Savon de Marseille Savon de Marseille

Posted on by Jackson Fung

Marseille Soap is a traditional soap made with primarily vegetable oil in Marseille, France in the 1300s. The genuine Marseille soap formula contains at least 72% of saponified oil and never contains animal fat.  A genuine Marseille soap is always made with vegetable oils.  It is hypo-allergenic, mild, and moisturizing that it gained popularity around the world. Today, only a very few soap manufacturers in the world are still producing the genuine Savon de Marseille using the traditional method.

The true "Marseilles" soapmaking method is carried out in large cauldrons with ambient pressure and is made up of various phases which alternate as they complete the full process in about 10 days:

Mixing: The oils and fats are added to the cauldron, and alkali is added, triggering the soapmaking process.

Cooking: The mixture is then cooked at a temperature of roughly 100°C during the day and rest at night with constant temperature.

Separation: The soap is then “washed” with water and sea salt to force any impurities and excess glycerin to the very bottom of the cauldron. The impurities are then drawn out through a tap at the bottom of the cauldron.

Liquidation: The pure soap floats at the top of the cauldron.

Concentration: After resting, the soap is pumped into the concentration machine to turn into solid form.

However, Savon de Marseille is not a registered trade mark, everyone can use the name "Marseille Soap" even it is not made in Marseille nor using the traditional method.  So beware when buy Marseille Soap.

Recently, only authentic Marseille soaps produced in Marseille are label with this logo.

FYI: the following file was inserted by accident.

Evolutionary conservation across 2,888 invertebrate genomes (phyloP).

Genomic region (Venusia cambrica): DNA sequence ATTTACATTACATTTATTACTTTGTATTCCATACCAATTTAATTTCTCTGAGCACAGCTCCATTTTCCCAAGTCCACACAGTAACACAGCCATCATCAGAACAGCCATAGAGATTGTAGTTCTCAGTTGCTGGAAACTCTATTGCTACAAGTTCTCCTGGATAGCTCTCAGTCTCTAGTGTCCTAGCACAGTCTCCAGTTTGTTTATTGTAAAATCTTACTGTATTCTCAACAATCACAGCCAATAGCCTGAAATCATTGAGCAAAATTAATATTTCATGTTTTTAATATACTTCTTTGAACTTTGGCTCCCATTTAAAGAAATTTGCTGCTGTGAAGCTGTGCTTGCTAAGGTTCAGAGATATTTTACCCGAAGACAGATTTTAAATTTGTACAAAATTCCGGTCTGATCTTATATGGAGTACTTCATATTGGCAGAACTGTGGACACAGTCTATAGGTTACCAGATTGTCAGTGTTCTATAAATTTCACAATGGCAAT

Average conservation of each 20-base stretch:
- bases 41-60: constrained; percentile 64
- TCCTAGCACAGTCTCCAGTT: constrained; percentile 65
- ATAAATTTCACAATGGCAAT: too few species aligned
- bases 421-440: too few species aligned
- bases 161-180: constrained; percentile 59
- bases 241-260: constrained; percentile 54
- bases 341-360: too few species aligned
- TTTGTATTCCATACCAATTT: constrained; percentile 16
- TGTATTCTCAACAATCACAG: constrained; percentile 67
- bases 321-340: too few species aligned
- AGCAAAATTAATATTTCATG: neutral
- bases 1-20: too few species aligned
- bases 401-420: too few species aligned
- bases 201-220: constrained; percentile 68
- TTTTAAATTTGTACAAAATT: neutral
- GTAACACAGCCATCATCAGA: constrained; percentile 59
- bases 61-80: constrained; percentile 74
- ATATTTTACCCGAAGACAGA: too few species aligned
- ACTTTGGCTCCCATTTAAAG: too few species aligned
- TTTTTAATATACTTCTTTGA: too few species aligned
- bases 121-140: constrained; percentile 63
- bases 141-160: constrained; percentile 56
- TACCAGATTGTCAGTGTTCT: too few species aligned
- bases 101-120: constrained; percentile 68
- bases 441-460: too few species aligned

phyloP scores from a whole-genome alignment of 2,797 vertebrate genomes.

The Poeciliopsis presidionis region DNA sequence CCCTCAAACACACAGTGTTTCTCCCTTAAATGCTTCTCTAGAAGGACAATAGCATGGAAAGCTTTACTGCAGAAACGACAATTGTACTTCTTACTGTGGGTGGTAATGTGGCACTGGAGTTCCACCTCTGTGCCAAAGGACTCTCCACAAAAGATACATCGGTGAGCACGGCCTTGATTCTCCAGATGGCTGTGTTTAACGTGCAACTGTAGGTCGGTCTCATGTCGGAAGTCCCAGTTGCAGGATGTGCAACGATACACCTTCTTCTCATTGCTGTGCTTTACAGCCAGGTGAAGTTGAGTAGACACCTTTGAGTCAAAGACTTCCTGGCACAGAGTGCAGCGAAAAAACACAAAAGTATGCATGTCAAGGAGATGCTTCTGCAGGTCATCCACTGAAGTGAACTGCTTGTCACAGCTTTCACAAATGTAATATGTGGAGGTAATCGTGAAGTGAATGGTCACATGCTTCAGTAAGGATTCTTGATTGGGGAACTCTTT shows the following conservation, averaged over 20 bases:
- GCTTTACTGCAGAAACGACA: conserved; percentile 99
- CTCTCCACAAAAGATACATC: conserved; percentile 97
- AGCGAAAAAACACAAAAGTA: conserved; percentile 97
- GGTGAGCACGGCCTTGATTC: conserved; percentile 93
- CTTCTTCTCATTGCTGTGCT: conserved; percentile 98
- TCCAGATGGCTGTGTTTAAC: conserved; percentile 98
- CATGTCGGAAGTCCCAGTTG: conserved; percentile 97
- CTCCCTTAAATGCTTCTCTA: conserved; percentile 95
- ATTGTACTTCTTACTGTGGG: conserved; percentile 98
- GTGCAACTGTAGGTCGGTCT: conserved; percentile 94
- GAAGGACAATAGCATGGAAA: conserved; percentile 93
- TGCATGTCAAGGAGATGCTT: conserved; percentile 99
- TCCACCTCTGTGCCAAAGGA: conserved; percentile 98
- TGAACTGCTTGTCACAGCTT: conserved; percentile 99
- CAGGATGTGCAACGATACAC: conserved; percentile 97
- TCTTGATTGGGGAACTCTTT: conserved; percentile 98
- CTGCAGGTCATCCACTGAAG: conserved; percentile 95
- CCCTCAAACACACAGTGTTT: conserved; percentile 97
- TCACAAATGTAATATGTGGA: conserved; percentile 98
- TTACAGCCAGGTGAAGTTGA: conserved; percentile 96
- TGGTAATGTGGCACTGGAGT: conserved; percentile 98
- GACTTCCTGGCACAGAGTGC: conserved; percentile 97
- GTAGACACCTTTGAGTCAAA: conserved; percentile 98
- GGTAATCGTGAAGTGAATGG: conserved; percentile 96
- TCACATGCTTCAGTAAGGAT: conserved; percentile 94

Marseille Soap is a traditional soap made with primarily vegetable oil in Marseille, France in the 1300s. The genuine Marseille soap formula contains at least 72% of saponified oil and never contains animal fat.  A genuine Marseille soap is always made with vegetable oils.  It is hypo-allergenic, mild, and moisturizing that it gained popularity around the world. Today, only a very few soap manufacturers in the world are still producing the genuine Savon de Marseille using the traditional method.

The true "Marseilles" soapmaking method is carried out in large cauldrons with ambient pressure and is made up of various phases which alternate as they complete the full process in about 10 days:

Mixing: The oils and fats are added to the cauldron, and alkali is added, triggering the soapmaking process.

Cooking: The mixture is then cooked at a temperature of roughly 100°C during the day and rest at night with constant temperature.

Separation: The soap is then “washed” with water and sea salt to force any impurities and excess glycerin to the very bottom of the cauldron. The impurities are then drawn out through a tap at the bottom of the cauldron.

Liquidation: The pure soap floats at the top of the cauldron.

Concentration: After resting, the soap is pumped into the concentration machine to turn into solid form.

However, Savon de Marseille is not a registered trade mark, everyone can use the name "Marseille Soap" even it is not made in Marseille nor using the traditional method.  So beware when buy Marseille Soap.

Recently, only authentic Marseille soaps produced in Marseille are label with this logo.